This is an unedited copy of my family’s recipe for kibbe. It was transcribed my great aunt’s handwritten recipe. Kibbe is also spelled and pronounced kibbeh, kibbe, kebbah, kubbeh, kubbah, kubbi depending on region.
Bourgle is also spelt burghul and is also used in tabouli.
In my family we have always baked the kibbe but as you can see from the recipe it can also be grilled or fried. It can also be eaten raw and that version is called kibbe nayeh.
I remember when I was a small child sitting on my grandmother’s kitchen bench watchingas she minced lamb cut up from a leg of mutton and chops with an old style hand mincer.
She would give us try of the raw mixture and tell us it was kibbe nayeh.
I have been eating this version of kibbe all my life and my dad who is now 81 still cooks it for me every time I visit him in our home town of Temora. In fact the photo for this article features my dad’s kibbe.
I hope you enjoy it as much as my family and all our friends do.
KOUBI/KIBBI: THE EASY WAY
Koubi, which is a Lebanese and Syrian national dish, is in essentials a mixture of meat, crushed wheat or bourgle (also spelt burghul,), and ‘other Ingredients’:
MEAT: 1 kilogram minced lean lamb or if unavailable premium minced beef, with as little fat as possible.ð If mincing the meat yourself, get lamb by preference and cut off all the fat.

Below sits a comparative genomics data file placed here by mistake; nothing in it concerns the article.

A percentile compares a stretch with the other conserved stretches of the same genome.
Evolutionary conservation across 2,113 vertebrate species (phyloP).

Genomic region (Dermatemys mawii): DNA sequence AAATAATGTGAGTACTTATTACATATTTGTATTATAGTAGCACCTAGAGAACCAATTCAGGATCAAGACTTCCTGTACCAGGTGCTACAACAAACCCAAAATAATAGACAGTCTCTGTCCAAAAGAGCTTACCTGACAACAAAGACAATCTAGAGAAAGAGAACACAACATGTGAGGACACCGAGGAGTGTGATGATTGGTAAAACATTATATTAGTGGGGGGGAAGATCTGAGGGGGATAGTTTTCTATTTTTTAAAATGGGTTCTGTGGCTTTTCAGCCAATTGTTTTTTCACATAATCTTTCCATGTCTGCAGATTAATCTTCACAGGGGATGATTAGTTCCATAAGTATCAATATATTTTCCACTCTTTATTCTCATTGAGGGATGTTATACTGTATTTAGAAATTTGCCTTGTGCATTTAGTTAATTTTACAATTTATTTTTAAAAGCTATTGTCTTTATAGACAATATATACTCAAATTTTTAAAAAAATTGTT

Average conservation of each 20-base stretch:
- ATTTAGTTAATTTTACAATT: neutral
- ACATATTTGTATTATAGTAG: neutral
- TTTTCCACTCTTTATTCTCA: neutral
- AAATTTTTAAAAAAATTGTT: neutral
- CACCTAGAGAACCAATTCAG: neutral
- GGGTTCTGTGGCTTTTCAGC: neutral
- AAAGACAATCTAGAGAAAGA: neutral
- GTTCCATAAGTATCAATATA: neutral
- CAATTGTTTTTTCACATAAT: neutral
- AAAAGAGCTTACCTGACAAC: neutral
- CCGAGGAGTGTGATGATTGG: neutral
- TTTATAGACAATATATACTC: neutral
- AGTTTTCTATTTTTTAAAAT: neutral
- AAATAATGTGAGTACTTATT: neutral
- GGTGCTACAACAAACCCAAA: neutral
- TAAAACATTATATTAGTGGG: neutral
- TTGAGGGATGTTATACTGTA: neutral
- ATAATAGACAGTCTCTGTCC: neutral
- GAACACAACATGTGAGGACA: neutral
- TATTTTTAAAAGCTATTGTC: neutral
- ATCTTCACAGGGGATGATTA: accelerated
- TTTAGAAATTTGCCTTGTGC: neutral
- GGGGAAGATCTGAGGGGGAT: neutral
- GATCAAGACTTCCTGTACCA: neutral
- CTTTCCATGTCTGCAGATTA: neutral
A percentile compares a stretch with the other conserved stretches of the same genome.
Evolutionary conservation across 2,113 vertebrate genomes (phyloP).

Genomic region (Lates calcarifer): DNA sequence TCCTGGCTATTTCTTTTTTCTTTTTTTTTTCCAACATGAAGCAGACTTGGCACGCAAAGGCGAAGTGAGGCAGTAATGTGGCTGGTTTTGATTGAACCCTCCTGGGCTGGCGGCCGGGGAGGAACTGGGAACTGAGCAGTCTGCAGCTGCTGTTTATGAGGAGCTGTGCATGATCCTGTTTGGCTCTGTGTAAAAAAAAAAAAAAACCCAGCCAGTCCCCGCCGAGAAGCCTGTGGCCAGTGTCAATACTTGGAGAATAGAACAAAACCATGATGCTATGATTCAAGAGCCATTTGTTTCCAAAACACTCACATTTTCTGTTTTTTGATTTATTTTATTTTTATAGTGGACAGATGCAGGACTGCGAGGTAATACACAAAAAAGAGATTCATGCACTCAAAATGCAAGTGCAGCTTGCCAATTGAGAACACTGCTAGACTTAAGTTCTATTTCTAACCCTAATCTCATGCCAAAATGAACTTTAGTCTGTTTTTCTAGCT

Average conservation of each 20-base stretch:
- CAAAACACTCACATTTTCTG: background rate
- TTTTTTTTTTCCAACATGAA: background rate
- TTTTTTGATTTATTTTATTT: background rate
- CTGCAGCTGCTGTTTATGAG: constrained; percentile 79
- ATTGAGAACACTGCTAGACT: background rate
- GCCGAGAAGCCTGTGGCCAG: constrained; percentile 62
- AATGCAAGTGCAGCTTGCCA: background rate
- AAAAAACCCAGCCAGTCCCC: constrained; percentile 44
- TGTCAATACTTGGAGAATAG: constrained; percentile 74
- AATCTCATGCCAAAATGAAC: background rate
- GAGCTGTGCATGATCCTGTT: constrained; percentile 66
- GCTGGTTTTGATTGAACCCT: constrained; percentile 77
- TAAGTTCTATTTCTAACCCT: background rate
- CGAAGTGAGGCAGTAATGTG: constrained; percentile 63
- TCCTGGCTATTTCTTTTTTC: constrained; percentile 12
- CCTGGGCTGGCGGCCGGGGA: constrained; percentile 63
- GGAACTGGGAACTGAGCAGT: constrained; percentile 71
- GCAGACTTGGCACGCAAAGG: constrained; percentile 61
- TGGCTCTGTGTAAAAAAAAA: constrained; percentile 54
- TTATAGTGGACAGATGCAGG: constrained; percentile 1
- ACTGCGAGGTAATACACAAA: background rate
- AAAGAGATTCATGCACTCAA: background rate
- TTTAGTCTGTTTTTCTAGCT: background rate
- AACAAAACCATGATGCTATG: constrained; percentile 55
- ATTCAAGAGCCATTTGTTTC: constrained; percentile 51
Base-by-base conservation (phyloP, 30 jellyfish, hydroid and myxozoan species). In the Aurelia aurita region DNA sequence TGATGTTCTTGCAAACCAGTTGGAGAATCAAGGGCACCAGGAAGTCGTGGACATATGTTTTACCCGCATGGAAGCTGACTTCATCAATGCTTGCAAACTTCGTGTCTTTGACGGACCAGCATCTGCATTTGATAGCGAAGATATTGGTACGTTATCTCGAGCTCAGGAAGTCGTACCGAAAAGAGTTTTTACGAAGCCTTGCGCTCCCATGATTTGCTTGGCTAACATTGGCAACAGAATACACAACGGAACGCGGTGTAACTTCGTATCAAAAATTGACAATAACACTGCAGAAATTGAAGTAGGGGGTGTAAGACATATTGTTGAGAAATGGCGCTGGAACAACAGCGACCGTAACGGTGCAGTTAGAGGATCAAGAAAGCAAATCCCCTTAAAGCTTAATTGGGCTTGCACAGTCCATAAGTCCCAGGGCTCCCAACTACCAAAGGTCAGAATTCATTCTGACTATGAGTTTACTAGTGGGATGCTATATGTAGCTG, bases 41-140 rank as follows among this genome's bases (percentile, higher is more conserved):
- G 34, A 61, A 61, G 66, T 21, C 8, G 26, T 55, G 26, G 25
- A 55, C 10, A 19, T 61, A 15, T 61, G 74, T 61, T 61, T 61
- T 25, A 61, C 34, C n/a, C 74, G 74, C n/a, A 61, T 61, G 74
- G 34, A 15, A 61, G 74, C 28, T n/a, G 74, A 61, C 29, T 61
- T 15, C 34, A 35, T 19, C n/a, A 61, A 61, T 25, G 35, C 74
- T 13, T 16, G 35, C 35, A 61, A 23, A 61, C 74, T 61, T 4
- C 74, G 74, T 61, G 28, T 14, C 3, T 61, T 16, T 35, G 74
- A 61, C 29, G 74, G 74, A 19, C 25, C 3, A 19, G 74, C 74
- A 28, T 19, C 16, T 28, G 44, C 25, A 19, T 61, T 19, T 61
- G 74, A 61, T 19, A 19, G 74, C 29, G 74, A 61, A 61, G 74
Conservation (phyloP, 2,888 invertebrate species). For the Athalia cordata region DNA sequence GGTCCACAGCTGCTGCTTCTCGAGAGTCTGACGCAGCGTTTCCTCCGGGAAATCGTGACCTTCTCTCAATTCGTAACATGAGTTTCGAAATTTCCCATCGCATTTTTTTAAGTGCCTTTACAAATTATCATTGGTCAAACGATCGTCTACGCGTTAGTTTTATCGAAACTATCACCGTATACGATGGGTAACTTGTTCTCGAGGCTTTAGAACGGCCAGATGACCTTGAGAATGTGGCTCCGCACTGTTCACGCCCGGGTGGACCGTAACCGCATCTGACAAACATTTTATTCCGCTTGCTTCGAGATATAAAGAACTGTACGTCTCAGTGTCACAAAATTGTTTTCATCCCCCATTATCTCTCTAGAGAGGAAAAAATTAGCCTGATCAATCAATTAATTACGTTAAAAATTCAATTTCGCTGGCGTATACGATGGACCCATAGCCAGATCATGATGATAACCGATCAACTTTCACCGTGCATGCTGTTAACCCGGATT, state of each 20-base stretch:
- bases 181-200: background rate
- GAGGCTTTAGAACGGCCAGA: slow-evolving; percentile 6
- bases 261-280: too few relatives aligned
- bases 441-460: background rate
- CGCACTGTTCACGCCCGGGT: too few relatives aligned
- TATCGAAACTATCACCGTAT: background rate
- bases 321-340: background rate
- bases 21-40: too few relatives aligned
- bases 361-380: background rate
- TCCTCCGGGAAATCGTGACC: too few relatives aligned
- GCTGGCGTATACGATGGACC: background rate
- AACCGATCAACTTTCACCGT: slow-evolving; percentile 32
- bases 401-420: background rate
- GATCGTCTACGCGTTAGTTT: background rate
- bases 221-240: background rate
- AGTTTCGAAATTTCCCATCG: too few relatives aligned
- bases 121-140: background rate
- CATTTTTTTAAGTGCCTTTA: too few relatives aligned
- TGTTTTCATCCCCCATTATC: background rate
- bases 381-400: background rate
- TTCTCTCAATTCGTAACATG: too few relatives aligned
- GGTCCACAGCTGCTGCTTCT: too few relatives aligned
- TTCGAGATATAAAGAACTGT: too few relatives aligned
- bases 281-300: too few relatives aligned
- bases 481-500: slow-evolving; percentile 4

BOURGLE: 1 cup (heaped), fine if possible.ð Soak in two cups of water for a few hours before you start or if you remember overnight.ð (Some Lebanese put more bourgle than this: it varies between families.)
OTHER INGREDIENTS: in this recipe include the following:
3 medium Onions
1/3 Capiscum (optional)
1 red pepper or two ‘bird’s eyes’ chilli’s (some members of the family put in more than this: vary to taste)
A few shallots
Mint, a small handful
‘Markouch’, a Lebanese herb like Marjorem, if available
Some basil if you like
1 teaspoon of mixed spice
1 teaspoon of freshly ground pepper
1 tablespoon of salt or salt to taste.ð (Half and half Lite Salt seems to work out OK also.ð Sea salt is probably best of all.)
Spice, pepper and salt are all to taste, and more may be added later during the mixing stage.ð Just remember: once it’s in you can’t take it out.
Vitemise all these ‘other ingredients’ together in a blender.
MIXING AND KNEADING:
Pour vitemised ‘other ingredients’ over the meat.ð Squeeze all the water out of the bourgle a hand at a time and put the squeezed bourgle into the mixture. ðMix together with one or two hands for ten minutes, kneading as if with bread.ð Taste for salt etc. and add if necessary.
Koubi can be baked, grilled or fried.ð It can even be eaten raw like Filet Americain with a little olive oil on it, some bread (lebanese or ordinary) and a salad.ð Provided the mince was fresh, it also freezes well and can be put away uncooked for cooking when needed.ð Once cooked it will keep in the ordinary fridge for about a week.